On President Islam Karimov’s speech at the UN General Assembly in New York in 1993
The withdrawal of Soviet troops from Afghanistan and the subsequent resignation of President Mohammad Najibullah soon after the break-up of the Soviet Union led to both a power vacuum and internal chaos in this war-torn country.
During the 1990s, Afghanistan, gradually turning into a training camp for radical militants, was literally left to its own devices. The country was becoming increasingly isolated and had been all but forgotten by the international community, receiving barely any coverage on the world news agenda.
For the Uzbek President Islam Karimov, it was clear that the conflict brewing in the war-ravaged and devastated country would not be confined to its own borders for long.
Therefore, the situation in Afghanistan became the key focus of President Karimov’s very first speech at the United Nations General Assembly in September 1993, where he warned the global community about the imminent threat of international terrorism and religious extremism emerging in Afghanistan.
At that time, Uzbekistan − a young, newly-independent state − faced real and continuing threats to its security. President Karimov clearly saw that the growing political instability in neighbouring Afghanistan and Tajikistan could easily spread to the territory of Uzbekistan − the most densely populated country in Central Asia. In his address to the United Nations, President Karimov gave a forceful warning that turning a blind eye to the situation in Afghanistan would have appalling and catastrophic consequences.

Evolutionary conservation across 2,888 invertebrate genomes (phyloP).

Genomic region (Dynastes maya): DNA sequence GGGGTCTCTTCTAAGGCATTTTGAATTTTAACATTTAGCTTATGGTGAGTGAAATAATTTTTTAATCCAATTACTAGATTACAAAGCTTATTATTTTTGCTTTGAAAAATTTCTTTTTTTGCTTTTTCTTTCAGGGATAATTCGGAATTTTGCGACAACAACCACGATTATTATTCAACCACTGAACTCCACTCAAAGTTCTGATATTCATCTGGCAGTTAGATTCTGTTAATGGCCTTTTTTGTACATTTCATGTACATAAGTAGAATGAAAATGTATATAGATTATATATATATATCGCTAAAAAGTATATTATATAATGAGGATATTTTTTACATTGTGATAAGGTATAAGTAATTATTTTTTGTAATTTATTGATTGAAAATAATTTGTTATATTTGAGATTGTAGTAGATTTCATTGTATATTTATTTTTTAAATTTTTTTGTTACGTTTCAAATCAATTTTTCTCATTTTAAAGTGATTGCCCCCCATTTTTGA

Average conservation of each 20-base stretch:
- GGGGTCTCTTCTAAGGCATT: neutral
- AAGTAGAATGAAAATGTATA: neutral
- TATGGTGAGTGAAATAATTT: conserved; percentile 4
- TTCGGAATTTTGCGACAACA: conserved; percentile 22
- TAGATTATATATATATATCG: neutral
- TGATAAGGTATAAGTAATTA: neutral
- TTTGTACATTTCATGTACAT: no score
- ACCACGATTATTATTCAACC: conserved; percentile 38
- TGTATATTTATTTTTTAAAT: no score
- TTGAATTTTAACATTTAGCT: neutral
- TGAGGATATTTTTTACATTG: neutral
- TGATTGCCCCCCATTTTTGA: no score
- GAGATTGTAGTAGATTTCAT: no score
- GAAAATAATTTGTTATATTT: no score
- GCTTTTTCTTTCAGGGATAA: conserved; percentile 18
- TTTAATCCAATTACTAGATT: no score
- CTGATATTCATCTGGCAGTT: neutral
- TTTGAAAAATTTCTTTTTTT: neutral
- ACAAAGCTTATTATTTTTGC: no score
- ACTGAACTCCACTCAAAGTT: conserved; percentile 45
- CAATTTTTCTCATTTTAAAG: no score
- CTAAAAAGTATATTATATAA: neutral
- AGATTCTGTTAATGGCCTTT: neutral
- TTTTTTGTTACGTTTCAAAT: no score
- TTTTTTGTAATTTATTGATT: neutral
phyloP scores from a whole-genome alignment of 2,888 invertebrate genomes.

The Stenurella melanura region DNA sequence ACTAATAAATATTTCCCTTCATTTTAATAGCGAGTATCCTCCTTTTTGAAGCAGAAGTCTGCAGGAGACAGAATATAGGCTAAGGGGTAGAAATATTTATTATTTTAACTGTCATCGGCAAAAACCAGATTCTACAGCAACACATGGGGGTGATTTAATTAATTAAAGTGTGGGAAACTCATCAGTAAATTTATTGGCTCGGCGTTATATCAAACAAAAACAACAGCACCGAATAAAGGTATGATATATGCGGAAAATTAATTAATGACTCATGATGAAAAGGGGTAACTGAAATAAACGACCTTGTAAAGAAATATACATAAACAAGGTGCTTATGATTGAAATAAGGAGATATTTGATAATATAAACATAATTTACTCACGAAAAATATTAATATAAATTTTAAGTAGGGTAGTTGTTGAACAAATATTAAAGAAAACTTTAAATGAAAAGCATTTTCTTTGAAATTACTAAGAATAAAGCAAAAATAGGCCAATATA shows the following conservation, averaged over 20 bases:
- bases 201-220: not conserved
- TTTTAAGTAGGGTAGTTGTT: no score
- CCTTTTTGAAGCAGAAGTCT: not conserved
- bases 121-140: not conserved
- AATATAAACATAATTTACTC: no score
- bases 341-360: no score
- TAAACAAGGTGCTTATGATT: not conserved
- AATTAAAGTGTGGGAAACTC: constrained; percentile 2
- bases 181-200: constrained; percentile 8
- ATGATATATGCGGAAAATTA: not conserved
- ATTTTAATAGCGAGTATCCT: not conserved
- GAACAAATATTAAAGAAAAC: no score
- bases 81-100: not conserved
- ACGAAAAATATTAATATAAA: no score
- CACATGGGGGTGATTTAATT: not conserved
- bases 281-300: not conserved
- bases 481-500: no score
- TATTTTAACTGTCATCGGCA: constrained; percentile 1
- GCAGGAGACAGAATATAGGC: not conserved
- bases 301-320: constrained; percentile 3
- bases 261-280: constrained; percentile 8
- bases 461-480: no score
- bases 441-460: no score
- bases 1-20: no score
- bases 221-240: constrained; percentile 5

“The specifics of our region and its geopolitical location are such that it can become one of the major detonators of instability in the world,” Karimov said, addressing those present at the 48th session of the UN General Assembly.
It is important to mention that Karimov’s speech was delivered three years before the Taliban regime’s rise to power in Afghanistan.
“Clashes in this region can trigger catastrophes of unpredictable proportions … It is a matter of great concern to us that a huge volume of modern weapons are accumulating in an uncontrolled fashion in conflict areas. Where do they come from and how do they get into the hands of extremists and terrorists? What should be done by the global community to stop this flow of weapons into internal conflict zones? These issues, affecting the interests of the people, the fate of nations and the lives of millions are waiting for an answer,” Karimov said.
“…The scale and potential of this conflict, the deadly consequences that it could have for the whole world, have not yet been fully realized.” Karimov said in his 1993 UN address.
Unfortunately, exactly eight years later, on 11 September 2001, many realized just how prescient this speech by the First President of Uzbekistan turned out to be.